I wouldn't say that we're in safe hands

THE TURMOIL continues. If the Group of Seven finance ministers and central bankers thought they had calmed the markets by their efforts in Washington at the beginning of the week, they had a rude shock awaiting. After the fine words of the weekend, two of the G7 players went into "foot in mouth" mode.

Alan Greenspan, chairman of the Federal Reserve, managed last week by some less-than-cautious words to trigger the dollar's sharpest one-day fall against the yen since 1971. That is a pity because the last thing that Japan needs to help it out of recession is a stronger currency. Meanwhile Gordon Brown, Chancellor of the Exchequer, managed to kill the positive impact that a fall in UK rates might have had by openly bouncing the Bank of England into doing so. (Did he really try to bounce them? Yes, of course he did. I saw him and his henchmen dropping a variety of hints, from the subtle to the blatant, in private and in public, that this was what the Government expected of the Bank.)

The fall of the dollar was annoying, to put it mildly, for many banks and other institutions that had their dollar/yen positions the wrong way round, and the Bank of England people are less than thrilled at the goofy behaviour of the Chancellor. But ultimately, fundamentals are always more important than spin. The banks will have learnt that they should not have been running such large dollar/yen positions. Mr Brown will have learnt that ministers of finance have to be cautious in what they say if they are to avoid perverse market reactions to their words - I think this is just an example of his inexperience.

So what then are the new fundamentals? It has been a turbulent week, but what do we actually know that we did not know seven days ago?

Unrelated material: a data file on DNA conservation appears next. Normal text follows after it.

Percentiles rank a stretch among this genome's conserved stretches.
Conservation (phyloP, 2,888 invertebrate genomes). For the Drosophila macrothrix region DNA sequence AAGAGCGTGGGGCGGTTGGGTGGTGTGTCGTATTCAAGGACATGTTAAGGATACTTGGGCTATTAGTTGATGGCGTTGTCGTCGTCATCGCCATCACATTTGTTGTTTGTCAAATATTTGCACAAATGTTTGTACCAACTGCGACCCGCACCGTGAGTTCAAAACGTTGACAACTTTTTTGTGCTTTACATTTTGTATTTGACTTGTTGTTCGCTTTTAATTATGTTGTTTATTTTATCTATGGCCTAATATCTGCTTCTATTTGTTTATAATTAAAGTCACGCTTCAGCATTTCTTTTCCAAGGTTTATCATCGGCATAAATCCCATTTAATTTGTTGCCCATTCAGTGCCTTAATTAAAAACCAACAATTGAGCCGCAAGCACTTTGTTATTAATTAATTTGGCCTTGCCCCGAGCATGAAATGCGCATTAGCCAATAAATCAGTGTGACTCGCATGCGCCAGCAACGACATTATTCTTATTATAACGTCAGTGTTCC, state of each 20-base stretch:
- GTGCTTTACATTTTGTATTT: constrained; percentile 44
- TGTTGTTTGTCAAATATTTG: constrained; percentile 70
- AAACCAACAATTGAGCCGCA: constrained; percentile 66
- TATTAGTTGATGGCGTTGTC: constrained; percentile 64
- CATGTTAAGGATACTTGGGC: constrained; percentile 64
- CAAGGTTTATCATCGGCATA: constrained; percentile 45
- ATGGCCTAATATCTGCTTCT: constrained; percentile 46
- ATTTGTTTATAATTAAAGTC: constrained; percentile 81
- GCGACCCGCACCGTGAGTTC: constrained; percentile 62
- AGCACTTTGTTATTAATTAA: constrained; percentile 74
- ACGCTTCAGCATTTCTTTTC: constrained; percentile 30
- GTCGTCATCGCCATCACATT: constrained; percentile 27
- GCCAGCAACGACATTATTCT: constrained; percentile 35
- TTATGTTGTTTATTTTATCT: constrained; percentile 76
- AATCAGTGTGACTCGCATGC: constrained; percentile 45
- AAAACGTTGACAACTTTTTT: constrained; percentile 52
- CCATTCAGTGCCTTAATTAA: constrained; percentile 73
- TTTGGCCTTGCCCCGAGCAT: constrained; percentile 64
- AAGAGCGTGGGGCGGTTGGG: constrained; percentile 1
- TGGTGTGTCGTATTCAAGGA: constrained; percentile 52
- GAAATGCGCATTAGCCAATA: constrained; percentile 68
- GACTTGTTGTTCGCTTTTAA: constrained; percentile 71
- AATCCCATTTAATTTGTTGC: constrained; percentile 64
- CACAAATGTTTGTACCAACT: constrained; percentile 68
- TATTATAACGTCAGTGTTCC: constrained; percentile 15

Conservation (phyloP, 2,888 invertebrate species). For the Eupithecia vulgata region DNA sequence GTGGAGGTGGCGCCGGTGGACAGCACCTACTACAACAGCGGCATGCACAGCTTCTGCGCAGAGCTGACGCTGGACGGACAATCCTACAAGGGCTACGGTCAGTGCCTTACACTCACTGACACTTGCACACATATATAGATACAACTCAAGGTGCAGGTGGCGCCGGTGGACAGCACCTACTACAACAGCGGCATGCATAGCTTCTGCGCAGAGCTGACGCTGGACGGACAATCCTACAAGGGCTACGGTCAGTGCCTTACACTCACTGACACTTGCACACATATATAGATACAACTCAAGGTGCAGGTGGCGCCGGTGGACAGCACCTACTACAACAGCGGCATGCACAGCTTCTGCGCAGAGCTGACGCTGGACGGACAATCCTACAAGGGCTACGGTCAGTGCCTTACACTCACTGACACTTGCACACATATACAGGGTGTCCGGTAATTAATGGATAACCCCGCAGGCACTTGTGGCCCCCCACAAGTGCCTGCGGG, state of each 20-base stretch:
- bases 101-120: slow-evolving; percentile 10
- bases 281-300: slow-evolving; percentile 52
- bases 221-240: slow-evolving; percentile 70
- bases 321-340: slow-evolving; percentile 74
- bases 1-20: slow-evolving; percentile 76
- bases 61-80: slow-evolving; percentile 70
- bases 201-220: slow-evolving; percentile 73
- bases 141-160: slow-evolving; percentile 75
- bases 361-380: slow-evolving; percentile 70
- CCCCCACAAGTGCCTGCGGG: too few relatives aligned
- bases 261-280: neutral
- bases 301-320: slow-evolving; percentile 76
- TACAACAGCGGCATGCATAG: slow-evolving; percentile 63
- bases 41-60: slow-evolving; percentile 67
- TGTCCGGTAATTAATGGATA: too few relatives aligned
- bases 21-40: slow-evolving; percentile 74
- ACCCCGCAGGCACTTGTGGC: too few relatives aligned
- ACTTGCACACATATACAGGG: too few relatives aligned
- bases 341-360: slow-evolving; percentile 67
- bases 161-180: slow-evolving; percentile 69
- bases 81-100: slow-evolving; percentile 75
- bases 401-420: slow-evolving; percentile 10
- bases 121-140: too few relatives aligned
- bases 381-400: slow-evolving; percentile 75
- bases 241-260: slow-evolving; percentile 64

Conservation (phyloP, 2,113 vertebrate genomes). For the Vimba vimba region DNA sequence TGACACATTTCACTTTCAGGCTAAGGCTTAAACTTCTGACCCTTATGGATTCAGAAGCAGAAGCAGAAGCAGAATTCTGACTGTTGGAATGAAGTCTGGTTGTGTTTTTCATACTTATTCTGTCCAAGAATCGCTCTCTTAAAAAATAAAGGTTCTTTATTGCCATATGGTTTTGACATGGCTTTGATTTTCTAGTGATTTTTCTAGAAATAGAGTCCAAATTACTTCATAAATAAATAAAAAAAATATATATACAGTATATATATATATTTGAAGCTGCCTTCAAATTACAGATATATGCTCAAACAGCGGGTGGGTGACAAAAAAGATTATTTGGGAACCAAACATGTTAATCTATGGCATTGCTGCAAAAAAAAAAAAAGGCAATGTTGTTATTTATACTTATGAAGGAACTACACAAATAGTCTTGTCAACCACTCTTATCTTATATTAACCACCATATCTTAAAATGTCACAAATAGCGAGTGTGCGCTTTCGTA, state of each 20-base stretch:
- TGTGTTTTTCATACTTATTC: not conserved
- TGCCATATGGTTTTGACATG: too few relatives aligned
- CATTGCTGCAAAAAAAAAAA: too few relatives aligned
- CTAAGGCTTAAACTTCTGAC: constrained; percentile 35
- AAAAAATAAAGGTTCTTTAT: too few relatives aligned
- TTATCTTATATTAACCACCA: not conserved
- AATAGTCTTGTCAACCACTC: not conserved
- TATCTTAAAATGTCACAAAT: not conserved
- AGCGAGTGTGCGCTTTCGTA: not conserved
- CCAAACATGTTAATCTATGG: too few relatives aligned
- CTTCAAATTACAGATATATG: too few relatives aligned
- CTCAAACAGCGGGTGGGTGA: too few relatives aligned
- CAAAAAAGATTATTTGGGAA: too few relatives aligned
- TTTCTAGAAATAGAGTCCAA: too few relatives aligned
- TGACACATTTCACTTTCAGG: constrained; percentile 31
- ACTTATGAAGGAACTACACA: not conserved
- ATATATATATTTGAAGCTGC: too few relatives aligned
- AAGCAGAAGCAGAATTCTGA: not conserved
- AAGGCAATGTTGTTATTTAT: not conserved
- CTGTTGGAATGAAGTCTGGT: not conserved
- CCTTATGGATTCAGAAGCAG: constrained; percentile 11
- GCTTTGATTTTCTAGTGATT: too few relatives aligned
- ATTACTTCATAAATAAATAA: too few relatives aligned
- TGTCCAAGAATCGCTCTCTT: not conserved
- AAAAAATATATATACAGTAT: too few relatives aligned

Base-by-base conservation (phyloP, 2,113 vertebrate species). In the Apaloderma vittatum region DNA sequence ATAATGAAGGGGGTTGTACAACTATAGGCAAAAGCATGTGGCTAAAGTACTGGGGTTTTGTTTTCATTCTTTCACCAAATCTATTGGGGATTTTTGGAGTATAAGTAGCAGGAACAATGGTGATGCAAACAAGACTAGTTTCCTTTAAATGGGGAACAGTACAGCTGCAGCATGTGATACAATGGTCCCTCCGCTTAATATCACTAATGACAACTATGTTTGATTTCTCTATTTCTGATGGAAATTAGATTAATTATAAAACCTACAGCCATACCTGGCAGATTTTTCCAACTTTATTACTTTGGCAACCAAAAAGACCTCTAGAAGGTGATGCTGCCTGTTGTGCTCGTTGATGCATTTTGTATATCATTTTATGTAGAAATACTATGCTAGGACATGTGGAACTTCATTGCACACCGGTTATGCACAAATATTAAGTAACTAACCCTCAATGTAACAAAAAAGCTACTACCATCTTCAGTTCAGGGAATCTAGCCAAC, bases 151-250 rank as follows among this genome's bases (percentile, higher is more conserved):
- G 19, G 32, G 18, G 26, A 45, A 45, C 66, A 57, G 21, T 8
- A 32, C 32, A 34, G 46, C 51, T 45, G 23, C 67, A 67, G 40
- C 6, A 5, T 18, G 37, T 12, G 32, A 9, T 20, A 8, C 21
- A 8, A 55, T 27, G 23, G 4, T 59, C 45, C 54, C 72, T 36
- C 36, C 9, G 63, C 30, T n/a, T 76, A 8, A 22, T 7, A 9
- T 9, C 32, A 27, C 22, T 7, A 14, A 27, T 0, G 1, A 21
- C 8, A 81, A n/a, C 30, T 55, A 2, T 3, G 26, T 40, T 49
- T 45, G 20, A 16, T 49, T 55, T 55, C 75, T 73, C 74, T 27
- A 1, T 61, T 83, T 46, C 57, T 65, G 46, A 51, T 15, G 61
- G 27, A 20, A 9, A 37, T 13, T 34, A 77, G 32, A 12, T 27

The first thing we know is that we cannot assume that the main finance ministers and central bankers will be particularly competent, or that they will take the big world view. We already knew that the Japanese authorities were not very competent or that they could take view on what was needed for the region. The halos above Dr Greenspan and Robert Rubin, the US Treasury Secretary, have slipped a little. It is clear that Mr Brown doesn't understand the dangers ahead. If he had, he would not have come up with those over-ambitious spending plans three months ago. There will be a new government in Germany, and in Italy too. The Bundesbank has been a rock of stability but the new European Central Bank takes over European interest rates at the end of the year and inevitably has no track record at all. There is relatively stable government in France, but I'm not sure they understand the scale of the challenge the world faces.

Conclusion? On the balance of probability, the world's monetary authorities will at best be only adequate performers as the downturn deepens, and at worst may make some serious mistakes. We might have guessed all this a week ago, but now we can be rather more certain. The only safe assumption is that the world's financial markets will have to find solutions themselves, rather than relying on officialdom.

The next thing we know is that the period of extreme volatility of markets will continue. Volatile markets occur when no one is prepared to bet, even on a very short-term basis, against the trend. So the market becomes one-way: prices lurch suddenly, liquidity dries up. The problem now is not too much speculation, but too little. Of course, in the past couple of years there has been too much speculation, backed by too little capital. But now, just when we need them, the risk-takers are staying in bed.